As court prepares to hear the case involving Bank of Uganda and Crane Bank, it has emerged that Sebalu & Lule Advocates are to represent Bank of Uganda yet the lawyers represented Dfcu Bank which took over Crane Bank and its assets.

Having worked for Dfcu, Sebalu & Lule Advocates know much about Dfcu Bank which repossessed Crane Banks assets worth over Shs1 trillion.

To be fair the law firm should withdraw out of the case to give neutral firms a chance.

Stories Continues after ad

Court months ago dropped MMAKS and AF Mpanga in mediation talks between Crane Bank and Bank of Uganda, the two firms having represented Crane Bank but now were turning out to represent Bank of Uganda.

In October 25, 2016 Bank of Uganda took over Crane Bank and suspended all members of its board, arguing that the bank had run out of required liquidity and posed a systemic risk to the country’s banking sector.

BOU later sold Crane Bank to Dfcu Bank in January this year, enabling it to make huge profits in billions of shillings.

It is also seeking to recover freehold land titles for the Crane Bank branches, general damages and costs of the suit. However, the land titles belong to another entity and in whose names they are registered in.

Mr Ruparelia has always denied any wrongdoing in a Shs397 billion case in the Commercial Court. He also has denied responsibility for the collapse of the bank which was taken over by BoU and liquidated to dfcu bank in October last year.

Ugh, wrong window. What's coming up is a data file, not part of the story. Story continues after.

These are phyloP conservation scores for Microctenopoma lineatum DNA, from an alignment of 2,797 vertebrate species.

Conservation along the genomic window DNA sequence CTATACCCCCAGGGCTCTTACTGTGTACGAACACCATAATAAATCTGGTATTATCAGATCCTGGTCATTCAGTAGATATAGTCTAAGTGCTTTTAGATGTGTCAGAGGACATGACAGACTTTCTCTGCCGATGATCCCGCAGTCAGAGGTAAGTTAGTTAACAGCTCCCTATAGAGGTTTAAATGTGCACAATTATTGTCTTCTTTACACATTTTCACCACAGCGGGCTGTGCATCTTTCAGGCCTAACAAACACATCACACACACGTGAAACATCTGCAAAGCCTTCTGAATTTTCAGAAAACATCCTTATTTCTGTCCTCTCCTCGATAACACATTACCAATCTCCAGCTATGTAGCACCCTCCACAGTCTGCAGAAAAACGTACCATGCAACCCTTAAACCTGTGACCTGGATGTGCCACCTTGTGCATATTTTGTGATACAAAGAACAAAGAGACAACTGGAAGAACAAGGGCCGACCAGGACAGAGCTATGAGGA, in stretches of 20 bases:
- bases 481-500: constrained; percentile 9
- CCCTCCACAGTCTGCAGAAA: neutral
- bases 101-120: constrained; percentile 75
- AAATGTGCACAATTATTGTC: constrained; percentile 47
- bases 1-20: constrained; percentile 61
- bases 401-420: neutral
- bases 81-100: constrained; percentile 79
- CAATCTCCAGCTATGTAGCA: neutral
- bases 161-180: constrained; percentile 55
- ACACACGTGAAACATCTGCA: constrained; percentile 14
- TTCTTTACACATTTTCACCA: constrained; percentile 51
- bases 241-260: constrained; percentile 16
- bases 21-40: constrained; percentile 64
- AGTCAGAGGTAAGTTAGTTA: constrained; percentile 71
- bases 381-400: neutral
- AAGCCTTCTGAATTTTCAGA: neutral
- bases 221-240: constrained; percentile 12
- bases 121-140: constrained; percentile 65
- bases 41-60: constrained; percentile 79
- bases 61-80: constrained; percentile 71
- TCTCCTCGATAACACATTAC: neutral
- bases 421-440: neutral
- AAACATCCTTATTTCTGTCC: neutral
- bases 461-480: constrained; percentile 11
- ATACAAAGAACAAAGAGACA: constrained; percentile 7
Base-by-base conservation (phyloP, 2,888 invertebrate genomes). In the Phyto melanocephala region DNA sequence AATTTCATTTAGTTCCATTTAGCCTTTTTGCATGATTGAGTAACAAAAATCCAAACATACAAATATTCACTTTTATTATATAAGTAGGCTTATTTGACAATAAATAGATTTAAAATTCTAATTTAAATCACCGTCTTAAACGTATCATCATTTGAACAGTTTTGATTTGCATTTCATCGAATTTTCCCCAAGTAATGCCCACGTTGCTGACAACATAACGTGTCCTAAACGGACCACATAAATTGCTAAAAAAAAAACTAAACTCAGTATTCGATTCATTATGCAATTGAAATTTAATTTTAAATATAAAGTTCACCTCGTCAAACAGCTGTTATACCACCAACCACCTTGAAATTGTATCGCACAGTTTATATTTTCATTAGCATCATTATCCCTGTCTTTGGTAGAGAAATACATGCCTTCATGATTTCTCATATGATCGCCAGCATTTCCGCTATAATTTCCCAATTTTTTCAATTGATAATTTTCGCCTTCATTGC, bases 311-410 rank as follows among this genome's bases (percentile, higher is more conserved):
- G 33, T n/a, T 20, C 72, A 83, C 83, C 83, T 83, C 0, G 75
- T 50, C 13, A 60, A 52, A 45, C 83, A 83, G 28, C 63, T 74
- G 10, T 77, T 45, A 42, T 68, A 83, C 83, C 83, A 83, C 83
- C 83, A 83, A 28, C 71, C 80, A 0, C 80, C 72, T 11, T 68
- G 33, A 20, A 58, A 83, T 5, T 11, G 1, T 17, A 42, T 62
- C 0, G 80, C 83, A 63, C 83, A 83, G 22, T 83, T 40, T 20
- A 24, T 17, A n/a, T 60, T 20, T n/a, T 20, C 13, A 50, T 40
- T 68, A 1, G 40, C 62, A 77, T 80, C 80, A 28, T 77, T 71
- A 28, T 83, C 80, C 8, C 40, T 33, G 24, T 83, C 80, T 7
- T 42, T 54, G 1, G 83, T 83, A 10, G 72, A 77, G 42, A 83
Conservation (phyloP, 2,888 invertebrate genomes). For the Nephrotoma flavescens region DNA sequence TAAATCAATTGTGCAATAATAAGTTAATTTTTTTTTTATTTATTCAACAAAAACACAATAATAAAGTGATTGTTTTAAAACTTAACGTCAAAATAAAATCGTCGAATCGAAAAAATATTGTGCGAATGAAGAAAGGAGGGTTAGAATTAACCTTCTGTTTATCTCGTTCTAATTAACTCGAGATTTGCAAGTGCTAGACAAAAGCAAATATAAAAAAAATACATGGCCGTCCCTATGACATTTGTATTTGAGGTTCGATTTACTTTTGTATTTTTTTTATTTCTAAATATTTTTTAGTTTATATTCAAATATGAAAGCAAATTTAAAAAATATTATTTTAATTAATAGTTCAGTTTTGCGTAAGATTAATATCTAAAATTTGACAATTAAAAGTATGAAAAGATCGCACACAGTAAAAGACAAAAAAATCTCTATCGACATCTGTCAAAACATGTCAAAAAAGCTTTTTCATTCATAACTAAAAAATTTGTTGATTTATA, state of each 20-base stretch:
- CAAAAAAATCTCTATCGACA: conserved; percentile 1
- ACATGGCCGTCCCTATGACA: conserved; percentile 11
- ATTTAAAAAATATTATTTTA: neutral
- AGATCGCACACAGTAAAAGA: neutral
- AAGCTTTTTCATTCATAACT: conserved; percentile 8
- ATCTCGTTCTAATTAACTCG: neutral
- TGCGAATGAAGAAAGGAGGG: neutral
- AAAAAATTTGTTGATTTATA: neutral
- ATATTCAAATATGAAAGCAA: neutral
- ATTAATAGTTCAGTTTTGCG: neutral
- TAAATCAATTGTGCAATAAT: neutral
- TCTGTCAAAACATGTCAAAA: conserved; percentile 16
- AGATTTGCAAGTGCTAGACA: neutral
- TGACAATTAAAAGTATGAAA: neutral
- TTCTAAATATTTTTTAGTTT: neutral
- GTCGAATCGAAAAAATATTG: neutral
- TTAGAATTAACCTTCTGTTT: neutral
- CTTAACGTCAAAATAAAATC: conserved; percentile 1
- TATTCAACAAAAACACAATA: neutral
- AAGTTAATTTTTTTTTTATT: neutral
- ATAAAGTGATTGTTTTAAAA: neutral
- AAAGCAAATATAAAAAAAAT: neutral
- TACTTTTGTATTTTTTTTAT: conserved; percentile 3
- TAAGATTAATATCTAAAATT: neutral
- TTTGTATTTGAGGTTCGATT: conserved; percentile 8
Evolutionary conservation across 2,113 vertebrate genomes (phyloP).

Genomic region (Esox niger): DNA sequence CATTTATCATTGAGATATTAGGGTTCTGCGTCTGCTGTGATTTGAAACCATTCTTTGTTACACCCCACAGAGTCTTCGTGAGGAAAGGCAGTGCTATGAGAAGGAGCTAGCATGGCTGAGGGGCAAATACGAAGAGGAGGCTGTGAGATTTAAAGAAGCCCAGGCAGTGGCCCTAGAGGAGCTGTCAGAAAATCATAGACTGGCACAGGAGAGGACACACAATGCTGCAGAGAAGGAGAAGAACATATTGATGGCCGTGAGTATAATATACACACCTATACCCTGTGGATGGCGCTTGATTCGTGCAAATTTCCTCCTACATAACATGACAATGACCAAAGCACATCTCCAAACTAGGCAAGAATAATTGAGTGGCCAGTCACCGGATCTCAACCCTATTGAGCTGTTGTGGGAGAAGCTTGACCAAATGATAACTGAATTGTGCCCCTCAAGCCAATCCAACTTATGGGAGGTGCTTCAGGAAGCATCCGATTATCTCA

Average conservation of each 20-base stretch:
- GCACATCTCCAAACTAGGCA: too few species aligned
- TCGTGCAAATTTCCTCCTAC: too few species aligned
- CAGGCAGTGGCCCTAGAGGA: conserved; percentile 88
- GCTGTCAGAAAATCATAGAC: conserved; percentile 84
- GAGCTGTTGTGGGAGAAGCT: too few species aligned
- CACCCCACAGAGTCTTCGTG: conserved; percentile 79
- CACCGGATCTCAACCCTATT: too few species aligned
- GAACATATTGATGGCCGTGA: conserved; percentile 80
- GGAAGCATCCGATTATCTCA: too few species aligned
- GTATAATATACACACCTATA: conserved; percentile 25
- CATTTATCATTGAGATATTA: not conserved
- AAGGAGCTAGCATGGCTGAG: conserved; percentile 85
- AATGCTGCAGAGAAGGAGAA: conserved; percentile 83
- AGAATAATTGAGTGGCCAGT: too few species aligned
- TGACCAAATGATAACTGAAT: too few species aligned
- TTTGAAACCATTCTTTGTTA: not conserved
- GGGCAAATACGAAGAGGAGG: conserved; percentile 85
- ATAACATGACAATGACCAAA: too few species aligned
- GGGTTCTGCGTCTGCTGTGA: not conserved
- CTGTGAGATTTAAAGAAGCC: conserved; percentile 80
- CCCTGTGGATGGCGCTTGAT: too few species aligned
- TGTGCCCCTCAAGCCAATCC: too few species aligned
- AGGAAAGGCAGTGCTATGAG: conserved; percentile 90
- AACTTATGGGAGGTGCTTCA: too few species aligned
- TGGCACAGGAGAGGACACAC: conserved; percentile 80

However, leaked FBI documents reveal that before Crane Bank was even taken over by BoU, top regime minister and a host of top officials at central bank had plotted on how to sell Crane Bank.

Meanwhile, in a document, the shareholders accuse the Central Bank and DFCU of among others; taking over the CBL leases without the knowledge and consent of the lease guarantors; failing to value Crane Bank assets to determine their market value before sale and, collusion to defraud the taxpayer and the Crane Bank shareholders, among them tycoon Sudhir Ruparelia.

DFCU is partly owned by the Commonwealth Development Corporation (CDC), a British government-owned company, together with Rabo Development from the Netherlands and NorFinance from Norway, who are shareholders in Arise B.V together with Norfund, a Norwegian government-owned Private Equity firm and FMO, the Dutch Development Bank.

So who are the shareholders? Dfcu is partly owned by the Commonwealth Development Corporation (CDC) a British government-owned company, together with other foreign firms like Rabo Development from the Netherlands and NorFinance from Norway who are shareholders in Arise B.V together with Norfund, a Norwegian government owned Private Equity firm and FMO, the Dutch Development Bank.

DFCU Shareholding percentages

 

Arise BV 58.71 per cent

CDC Group of the United Kingdom 9.97 per cent

National Social Security Fund (Uganda) 7.69 per cent

Kimberlite Frontier Africa Naster Fund 6.15 per cent

2 undisclosed Institutional Investors 3.22 per cent

SSB-Conrad N. Hilton Foundation 0.98 per cent

Vanderbilt University 0.87 per cent

Blakeney Management 0.63 per cent

Bank of Uganda Staff Retirement Benefits Scheme 0.59 per cent

Retail investors 11.19 per cent